His departure was shrouded in an air of mystery but ever the consummate professional and gentleman he  never revealed the exact circumstances surrounding Evertons need to sell him to Newcastle and the club’s need to stitch him up. In a tactic Everton appear to have mastered, the player became the fall guy and boyhood blue was made to appear a Judas. That Speed took disgusting reaction from a section of blues fully on the chin and still, unlike the others involved, put the club above his own personal image is the measure of the man.

Talking in 2008 Gary said “Playing for Everton was the fulfillment of a dream for me,” he said. “It is special to play for the team you supported as a boy, the team you watched from the terraces. It was a special feeling for me. Being captain was a tremendous honor too. I will always remember when Howard Kendall told me I would be captain. It is something that will live with me forever. That was a real highlight for me and also the only hat-trick I ever scored was for Everton and that is special.”

That was Gary Speed’s line and no matter the coaxing at Dinners and ex-player gatherings Gary Speed never had a bad word to say about Everton.

I’ll never hear a bad word said about Gary Speed.

Evertonian and Gentleman

May he Rest in Peace”

Leeds fan and magazine editor James Brown wrote this;

“One minute you’re running round a park training with 20 young footballers and the next you get back to your car and find texts and calls coming into your phone telling you a player you know and admire is dead. You drop the boys off home and then sit by the side of the road crying your eyes out. If ever there was a player you could point to as a role model it was Gary Speed. Maybe one of those kids I train, or the boys they play against, or any other kid running over muddy parks all over the country this morning will become as great a footballer and sportsman as Gary Speed. That’s what you hope for, but they’ll have to go some way to achieve that.

Right now twitter, sky sports and 5Live are over-run with the outpouring of grief for this admirable man. Many are assuming, in the vacuum of details and in the light of Stan Collymore’s open portrayal of his depression, that Speedo was depressed. But as far as I know that’s just speculation, whatever has lead Gary to take his life is probably more personal than illness.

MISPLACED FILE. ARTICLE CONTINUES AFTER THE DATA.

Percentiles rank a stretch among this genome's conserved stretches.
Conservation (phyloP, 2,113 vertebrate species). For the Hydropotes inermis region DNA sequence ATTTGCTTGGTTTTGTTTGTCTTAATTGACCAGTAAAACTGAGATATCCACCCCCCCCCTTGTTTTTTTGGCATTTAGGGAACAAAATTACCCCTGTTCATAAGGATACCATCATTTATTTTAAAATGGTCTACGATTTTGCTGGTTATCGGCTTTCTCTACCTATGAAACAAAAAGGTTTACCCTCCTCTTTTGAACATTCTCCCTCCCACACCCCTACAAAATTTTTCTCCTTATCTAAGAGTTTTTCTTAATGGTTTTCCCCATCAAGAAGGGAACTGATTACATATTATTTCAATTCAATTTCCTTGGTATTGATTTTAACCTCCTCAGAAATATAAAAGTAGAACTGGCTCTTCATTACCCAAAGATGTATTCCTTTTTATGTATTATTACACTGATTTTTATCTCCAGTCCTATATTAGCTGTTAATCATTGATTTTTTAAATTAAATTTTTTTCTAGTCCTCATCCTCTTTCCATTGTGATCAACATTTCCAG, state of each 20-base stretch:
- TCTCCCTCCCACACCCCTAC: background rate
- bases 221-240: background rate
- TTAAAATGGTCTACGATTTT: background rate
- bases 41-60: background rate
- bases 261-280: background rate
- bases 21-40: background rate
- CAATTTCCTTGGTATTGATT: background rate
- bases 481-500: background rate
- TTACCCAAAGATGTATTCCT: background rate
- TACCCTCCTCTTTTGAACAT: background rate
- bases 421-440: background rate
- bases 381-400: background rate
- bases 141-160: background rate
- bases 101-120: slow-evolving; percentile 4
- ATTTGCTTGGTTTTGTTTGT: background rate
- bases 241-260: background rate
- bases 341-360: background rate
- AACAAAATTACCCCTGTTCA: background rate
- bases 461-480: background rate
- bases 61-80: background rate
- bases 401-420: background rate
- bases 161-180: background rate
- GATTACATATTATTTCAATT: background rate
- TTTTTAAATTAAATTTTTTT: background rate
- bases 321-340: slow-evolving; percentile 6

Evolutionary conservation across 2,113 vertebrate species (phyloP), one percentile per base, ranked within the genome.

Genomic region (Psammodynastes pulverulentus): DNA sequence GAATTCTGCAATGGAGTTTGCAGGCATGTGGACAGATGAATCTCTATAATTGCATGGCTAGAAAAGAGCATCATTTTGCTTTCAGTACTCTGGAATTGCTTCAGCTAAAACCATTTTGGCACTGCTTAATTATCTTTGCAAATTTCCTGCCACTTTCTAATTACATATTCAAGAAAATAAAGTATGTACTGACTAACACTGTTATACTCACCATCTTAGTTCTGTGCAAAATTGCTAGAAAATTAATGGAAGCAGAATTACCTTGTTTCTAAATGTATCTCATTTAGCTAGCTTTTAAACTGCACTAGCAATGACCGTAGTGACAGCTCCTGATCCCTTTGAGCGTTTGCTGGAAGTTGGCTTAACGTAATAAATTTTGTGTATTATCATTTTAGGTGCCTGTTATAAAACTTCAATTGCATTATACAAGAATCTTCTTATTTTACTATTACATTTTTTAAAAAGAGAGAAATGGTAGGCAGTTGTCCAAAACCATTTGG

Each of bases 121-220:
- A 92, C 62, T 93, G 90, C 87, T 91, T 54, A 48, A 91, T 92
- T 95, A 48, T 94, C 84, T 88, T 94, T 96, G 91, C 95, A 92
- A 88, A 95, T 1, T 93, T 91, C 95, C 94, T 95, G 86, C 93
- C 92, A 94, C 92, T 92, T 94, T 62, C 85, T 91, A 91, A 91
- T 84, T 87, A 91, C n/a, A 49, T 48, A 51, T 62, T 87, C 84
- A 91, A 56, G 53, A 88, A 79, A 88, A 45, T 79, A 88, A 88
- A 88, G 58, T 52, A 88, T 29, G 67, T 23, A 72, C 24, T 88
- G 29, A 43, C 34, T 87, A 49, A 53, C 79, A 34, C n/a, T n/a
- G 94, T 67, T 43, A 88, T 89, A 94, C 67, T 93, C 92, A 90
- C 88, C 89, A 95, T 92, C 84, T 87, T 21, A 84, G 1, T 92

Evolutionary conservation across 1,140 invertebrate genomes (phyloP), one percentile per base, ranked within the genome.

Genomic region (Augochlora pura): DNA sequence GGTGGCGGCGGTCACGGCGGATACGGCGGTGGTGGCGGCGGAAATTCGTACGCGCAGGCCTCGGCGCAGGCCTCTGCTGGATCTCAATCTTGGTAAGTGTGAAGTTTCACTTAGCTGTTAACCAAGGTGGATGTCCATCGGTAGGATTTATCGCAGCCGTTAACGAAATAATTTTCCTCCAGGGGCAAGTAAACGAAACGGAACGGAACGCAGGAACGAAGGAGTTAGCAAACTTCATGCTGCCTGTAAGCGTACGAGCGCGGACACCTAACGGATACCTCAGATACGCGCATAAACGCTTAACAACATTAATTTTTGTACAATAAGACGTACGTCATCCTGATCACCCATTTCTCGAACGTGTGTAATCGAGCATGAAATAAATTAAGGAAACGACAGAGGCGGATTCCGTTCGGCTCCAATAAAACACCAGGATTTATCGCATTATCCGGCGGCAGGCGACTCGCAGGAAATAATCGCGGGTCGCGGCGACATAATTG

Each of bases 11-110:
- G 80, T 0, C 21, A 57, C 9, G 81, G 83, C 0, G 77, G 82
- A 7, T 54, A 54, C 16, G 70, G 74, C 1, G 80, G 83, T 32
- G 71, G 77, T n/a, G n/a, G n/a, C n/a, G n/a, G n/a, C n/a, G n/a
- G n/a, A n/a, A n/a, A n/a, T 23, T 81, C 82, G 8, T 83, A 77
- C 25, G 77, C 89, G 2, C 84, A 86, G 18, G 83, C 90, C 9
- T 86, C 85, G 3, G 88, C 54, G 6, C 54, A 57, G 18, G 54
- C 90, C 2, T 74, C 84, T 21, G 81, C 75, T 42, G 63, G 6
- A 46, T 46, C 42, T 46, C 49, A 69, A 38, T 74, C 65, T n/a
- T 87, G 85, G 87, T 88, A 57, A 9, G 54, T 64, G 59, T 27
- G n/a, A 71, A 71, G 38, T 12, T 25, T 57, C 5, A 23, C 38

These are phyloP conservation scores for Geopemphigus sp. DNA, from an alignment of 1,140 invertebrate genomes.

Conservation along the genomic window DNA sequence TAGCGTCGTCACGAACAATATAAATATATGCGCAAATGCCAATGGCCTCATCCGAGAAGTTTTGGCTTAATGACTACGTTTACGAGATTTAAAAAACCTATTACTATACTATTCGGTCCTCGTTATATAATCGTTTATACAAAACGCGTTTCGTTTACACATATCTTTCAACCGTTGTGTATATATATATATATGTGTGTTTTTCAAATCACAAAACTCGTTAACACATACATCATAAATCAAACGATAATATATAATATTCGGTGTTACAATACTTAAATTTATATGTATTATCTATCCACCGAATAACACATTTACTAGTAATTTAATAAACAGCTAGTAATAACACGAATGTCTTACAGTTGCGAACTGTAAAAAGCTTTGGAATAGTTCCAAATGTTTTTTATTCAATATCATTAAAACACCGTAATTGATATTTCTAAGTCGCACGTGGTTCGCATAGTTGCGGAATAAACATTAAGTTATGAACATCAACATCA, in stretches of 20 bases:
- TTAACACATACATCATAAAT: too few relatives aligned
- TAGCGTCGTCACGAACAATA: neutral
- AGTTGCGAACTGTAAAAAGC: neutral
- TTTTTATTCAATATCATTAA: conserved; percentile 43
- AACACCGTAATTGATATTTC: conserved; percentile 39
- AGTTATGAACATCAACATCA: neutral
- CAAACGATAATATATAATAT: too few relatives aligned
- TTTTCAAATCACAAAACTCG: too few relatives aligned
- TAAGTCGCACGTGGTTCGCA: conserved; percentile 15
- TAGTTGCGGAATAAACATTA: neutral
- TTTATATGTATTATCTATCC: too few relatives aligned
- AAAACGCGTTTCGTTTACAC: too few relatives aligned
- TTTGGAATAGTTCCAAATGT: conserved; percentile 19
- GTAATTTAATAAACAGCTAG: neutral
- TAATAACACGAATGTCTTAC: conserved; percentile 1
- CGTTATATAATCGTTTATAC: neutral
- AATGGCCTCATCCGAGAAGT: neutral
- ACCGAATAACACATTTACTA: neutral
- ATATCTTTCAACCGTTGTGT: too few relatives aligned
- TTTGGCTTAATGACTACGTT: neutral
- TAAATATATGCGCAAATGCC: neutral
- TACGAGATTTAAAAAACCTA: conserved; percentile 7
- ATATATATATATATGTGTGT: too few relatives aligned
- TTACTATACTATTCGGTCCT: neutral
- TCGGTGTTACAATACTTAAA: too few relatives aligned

Last night I was stood in the Leeds United manager’s office at Elland Road with Simon Grayson and my two closest Leeds United supporting friends. One of them is Gary’s friend and agent. All four of us have known Gary Speed to differing degrees. None of us could have predicted that 12 hours later Gary would be found dead at home by his wife, Louise. The manager’s area, reception, and players lounge at Elland Road are covered with pictures of the great players who made their names under Don Revie, Howard Wilkinson and David O’Leary. It wasn’t always that way, when Howard Wilkinson, arrived at the club at the end of the 1980s he insisted they take down the images of the Revie legends who were proving too great a team for subsequent groups of players to measure themselves against.

It was Wilkinson’s aim to create a new generation of players who would create a name for themselves. Gary Speed was a vital, vibrant part of the success Wilkinson steered the club to. Of all the pictures of the great Jack Charlton, free-kick expert Ian Harte, midfield dynamo David Batty, and the images of the British Forces soldiers in their Leeds kits the one I looked at longest yesterday was the group image of Howard Wilkinson’s squad celebrating their winning the old League Division One championship.